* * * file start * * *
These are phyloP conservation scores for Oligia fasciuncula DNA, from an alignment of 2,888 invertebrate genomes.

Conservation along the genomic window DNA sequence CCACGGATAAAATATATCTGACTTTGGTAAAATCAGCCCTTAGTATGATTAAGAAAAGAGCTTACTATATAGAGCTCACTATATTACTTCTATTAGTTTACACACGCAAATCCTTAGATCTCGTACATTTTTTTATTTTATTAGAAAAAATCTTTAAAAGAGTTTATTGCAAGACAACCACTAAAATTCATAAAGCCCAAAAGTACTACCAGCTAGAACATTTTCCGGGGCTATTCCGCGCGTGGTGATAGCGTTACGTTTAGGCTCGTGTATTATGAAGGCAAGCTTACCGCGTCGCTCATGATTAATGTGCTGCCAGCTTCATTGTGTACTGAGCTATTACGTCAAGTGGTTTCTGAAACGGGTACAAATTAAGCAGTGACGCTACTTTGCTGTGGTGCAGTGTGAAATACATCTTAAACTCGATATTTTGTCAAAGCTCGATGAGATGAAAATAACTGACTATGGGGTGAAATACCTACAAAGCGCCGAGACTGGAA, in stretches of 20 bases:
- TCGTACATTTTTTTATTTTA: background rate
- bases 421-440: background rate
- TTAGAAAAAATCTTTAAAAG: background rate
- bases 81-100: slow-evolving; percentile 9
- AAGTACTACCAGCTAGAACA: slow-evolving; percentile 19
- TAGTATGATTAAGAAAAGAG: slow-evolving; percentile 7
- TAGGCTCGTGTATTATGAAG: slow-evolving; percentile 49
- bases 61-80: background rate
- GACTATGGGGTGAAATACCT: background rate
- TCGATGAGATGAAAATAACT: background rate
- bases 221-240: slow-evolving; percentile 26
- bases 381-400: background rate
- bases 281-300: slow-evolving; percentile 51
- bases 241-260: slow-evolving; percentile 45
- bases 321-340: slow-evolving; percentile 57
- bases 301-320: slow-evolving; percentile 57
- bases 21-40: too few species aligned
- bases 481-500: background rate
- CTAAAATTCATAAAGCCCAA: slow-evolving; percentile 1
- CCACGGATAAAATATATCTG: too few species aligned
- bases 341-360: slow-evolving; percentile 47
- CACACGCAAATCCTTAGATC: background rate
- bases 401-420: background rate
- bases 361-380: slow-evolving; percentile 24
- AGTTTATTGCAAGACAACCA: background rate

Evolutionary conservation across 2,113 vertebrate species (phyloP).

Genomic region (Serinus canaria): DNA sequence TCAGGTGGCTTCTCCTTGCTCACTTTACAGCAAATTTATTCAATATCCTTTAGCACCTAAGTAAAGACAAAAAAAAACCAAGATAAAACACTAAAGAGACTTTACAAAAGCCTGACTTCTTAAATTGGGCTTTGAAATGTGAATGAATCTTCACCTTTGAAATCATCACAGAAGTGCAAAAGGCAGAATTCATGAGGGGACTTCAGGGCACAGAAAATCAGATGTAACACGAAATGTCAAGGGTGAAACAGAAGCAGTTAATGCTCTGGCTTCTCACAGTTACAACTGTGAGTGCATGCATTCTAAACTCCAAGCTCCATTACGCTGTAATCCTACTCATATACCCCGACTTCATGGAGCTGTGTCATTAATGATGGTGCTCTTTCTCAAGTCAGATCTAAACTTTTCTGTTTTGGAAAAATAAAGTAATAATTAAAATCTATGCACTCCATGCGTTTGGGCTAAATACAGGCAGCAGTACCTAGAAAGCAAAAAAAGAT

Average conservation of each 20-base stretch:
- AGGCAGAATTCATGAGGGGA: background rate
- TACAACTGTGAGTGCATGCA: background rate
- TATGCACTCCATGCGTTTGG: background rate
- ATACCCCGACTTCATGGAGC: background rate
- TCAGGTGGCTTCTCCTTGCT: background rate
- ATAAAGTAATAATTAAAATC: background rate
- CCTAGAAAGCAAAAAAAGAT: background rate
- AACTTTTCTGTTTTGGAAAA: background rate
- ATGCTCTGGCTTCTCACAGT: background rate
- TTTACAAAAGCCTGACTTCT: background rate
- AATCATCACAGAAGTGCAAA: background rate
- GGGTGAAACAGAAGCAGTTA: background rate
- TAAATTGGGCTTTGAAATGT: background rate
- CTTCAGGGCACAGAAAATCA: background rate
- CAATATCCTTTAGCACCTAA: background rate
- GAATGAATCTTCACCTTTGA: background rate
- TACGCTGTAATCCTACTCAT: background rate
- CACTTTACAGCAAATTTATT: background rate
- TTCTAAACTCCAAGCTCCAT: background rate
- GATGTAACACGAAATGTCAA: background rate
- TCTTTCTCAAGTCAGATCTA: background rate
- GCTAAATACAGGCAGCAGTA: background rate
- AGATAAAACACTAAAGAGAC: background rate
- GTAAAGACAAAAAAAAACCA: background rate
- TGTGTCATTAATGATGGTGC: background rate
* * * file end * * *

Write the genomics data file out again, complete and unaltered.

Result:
These are phyloP conservation scores for Oligia fasciuncula DNA, from an alignment of 2,888 invertebrate genomes.

Conservation along the genomic window DNA sequence CCACGGATAAAATATATCTGACTTTGGTAAAATCAGCCCTTAGTATGATTAAGAAAAGAGCTTACTATATAGAGCTCACTATATTACTTCTATTAGTTTACACACGCAAATCCTTAGATCTCGTACATTTTTTTATTTTATTAGAAAAAATCTTTAAAAGAGTTTATTGCAAGACAACCACTAAAATTCATAAAGCCCAAAAGTACTACCAGCTAGAACATTTTCCGGGGCTATTCCGCGCGTGGTGATAGCGTTACGTTTAGGCTCGTGTATTATGAAGGCAAGCTTACCGCGTCGCTCATGATTAATGTGCTGCCAGCTTCATTGTGTACTGAGCTATTACGTCAAGTGGTTTCTGAAACGGGTACAAATTAAGCAGTGACGCTACTTTGCTGTGGTGCAGTGTGAAATACATCTTAAACTCGATATTTTGTCAAAGCTCGATGAGATGAAAATAACTGACTATGGGGTGAAATACCTACAAAGCGCCGAGACTGGAA, in stretches of 20 bases:
- TCGTACATTTTTTTATTTTA: background rate
- bases 421-440: background rate
- TTAGAAAAAATCTTTAAAAG: background rate
- bases 81-100: slow-evolving; percentile 9
- AAGTACTACCAGCTAGAACA: slow-evolving; percentile 19
- TAGTATGATTAAGAAAAGAG: slow-evolving; percentile 7
- TAGGCTCGTGTATTATGAAG: slow-evolving; percentile 49
- bases 61-80: background rate
- GACTATGGGGTGAAATACCT: background rate
- TCGATGAGATGAAAATAACT: background rate
- bases 221-240: slow-evolving; percentile 26
- bases 381-400: background rate
- bases 281-300: slow-evolving; percentile 51
- bases 241-260: slow-evolving; percentile 45
- bases 321-340: slow-evolving; percentile 57
- bases 301-320: slow-evolving; percentile 57
- bases 21-40: too few species aligned
- bases 481-500: background rate
- CTAAAATTCATAAAGCCCAA: slow-evolving; percentile 1
- CCACGGATAAAATATATCTG: too few species aligned
- bases 341-360: slow-evolving; percentile 47
- CACACGCAAATCCTTAGATC: background rate
- bases 401-420: background rate
- bases 361-380: slow-evolving; percentile 24
- AGTTTATTGCAAGACAACCA: background rate

Evolutionary conservation across 2,113 vertebrate species (phyloP).

Genomic region (Serinus canaria): DNA sequence TCAGGTGGCTTCTCCTTGCTCACTTTACAGCAAATTTATTCAATATCCTTTAGCACCTAAGTAAAGACAAAAAAAAACCAAGATAAAACACTAAAGAGACTTTACAAAAGCCTGACTTCTTAAATTGGGCTTTGAAATGTGAATGAATCTTCACCTTTGAAATCATCACAGAAGTGCAAAAGGCAGAATTCATGAGGGGACTTCAGGGCACAGAAAATCAGATGTAACACGAAATGTCAAGGGTGAAACAGAAGCAGTTAATGCTCTGGCTTCTCACAGTTACAACTGTGAGTGCATGCATTCTAAACTCCAAGCTCCATTACGCTGTAATCCTACTCATATACCCCGACTTCATGGAGCTGTGTCATTAATGATGGTGCTCTTTCTCAAGTCAGATCTAAACTTTTCTGTTTTGGAAAAATAAAGTAATAATTAAAATCTATGCACTCCATGCGTTTGGGCTAAATACAGGCAGCAGTACCTAGAAAGCAAAAAAAGAT

Average conservation of each 20-base stretch:
- AGGCAGAATTCATGAGGGGA: background rate
- TACAACTGTGAGTGCATGCA: background rate
- TATGCACTCCATGCGTTTGG: background rate
- ATACCCCGACTTCATGGAGC: background rate
- TCAGGTGGCTTCTCCTTGCT: background rate
- ATAAAGTAATAATTAAAATC: background rate
- CCTAGAAAGCAAAAAAAGAT: background rate
- AACTTTTCTGTTTTGGAAAA: background rate
- ATGCTCTGGCTTCTCACAGT: background rate
- TTTACAAAAGCCTGACTTCT: background rate
- AATCATCACAGAAGTGCAAA: background rate
- GGGTGAAACAGAAGCAGTTA: background rate
- TAAATTGGGCTTTGAAATGT: background rate
- CTTCAGGGCACAGAAAATCA: background rate
- CAATATCCTTTAGCACCTAA: background rate
- GAATGAATCTTCACCTTTGA: background rate
- TACGCTGTAATCCTACTCAT: background rate
- CACTTTACAGCAAATTTATT: background rate
- TTCTAAACTCCAAGCTCCAT: background rate
- GATGTAACACGAAATGTCAA: background rate
- TCTTTCTCAAGTCAGATCTA: background rate
- GCTAAATACAGGCAGCAGTA: background rate
- AGATAAAACACTAAAGAGAC: background rate
- GTAAAGACAAAAAAAAACCA: background rate
- TGTGTCATTAATGATGGTGC: background rate